I think what's happening is that you're suffocating your fish with CO2. You mentioned using Aquasoil, which will lower your KH over time. This isn't a bad thing, but it is throwing off your CO2 controller. Here's what I believe to be going on:
When you perform a water change on your tank, you're effectively 'setting' the initial levels--all is good. Over the next 3-5 days, your KH is dropping and your CO2 controller is pumping in more CO2. You would think that the pH would drop as well and shut it off. Well, yes and no. When you lower your KH, the pH doesn't always follow; what's happening is the lower KH levels is allowing the CO2 to dissolve much easier into the water. This is a good thing for plants, but not so much for fish. The pH will eventually catch up, but not fast enough for fish. This is where people get confused about the CO2 chart and why the chart isn't very effective. I had the opposite effect using a substrate (Seachem's Onyx) when trying get enough CO2 into the water. The KH kept raising, making it more difficult day by day to get enough CO2 into the water.
The cure: There are several ways to approach this. Ideally, the lower the KH the better, but it needs to be stable. pH doesn't matter, so don't worry about it. For now, I would discontinue using your CO2 controller and either run CO2 24/7 or use the solenoid to shut it off at night. Perform your water change (or leave things be), and find out how long it takes for the KH to drop to its lowest level and remains stable--you'll want to test KH daily and chart it on a post-it or something. It can even be at zero, but I suspect it will reach 3-5dKH and stop. At this point, things are stable. You can set your bubble rate on your CO2 system and not worry when leaving for work.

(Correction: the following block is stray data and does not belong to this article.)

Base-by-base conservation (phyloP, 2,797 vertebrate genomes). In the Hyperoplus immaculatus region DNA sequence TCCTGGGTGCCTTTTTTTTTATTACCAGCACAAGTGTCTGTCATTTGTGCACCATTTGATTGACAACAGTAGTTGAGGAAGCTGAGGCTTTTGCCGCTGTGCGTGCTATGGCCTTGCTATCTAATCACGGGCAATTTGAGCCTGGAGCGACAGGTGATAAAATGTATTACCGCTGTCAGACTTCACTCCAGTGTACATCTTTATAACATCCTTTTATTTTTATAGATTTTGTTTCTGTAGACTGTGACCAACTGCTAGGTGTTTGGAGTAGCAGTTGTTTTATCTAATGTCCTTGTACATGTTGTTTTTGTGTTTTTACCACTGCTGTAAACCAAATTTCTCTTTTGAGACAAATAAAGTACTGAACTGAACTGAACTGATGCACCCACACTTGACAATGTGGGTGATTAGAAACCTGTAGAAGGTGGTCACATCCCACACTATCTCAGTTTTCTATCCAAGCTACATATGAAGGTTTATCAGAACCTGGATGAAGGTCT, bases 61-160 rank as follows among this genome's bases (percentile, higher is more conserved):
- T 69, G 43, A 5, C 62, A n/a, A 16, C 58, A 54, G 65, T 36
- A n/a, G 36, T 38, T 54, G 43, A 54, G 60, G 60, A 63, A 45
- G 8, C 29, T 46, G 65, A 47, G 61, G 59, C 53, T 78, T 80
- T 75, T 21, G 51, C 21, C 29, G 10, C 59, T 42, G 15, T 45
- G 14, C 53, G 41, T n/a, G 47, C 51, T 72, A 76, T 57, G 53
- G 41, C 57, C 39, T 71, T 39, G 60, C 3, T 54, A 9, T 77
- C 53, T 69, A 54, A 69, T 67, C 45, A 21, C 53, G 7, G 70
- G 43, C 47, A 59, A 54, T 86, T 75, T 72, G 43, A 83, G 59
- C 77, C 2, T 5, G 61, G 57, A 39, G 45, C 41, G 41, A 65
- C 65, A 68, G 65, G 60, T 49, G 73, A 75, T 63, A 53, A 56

The tricky part is this: water changes. A time will come when you need to do some maintenance and change some water. When you use tap water, your KH will rise again, and chances are, you'll see some algae because the higher KH will make it more difficult to dissolve CO2 into the water. So, you can note the amount of water you changed and the level the KH raised to, and increase the CO2. Now of course, you know what's going to happen--the KH lowers and you'll OD your fish on CO2. You'll need to adjust your CO2 daily. If you've charted it all, you can predict things from day to day as long as you've kept things stable. I think you see where I'm going with this.
The good news is, eventually the Aquasoil will stop dropping your KH so much, but that could take 3-5 months or so. Another idea would be to place your new rock into the tank after your water change and remove it when the Aquasoil stops influencing your KH. This could be the very simple answer, but I wanted to state the above so you understand what's going on. Regardless, it's not your pH or GH, and I'd discountinue the use of your CO2 controller for now. Since you're in the Houston area, I can tell you your GH is high, very high, anywhere from 13-18+dGH. I wouldn't bother testing for it or even worrying about it. I think when you stabilize your water params, you'll see your fish health improve greatly. Stress can make them succeptible to all kinds of diseases.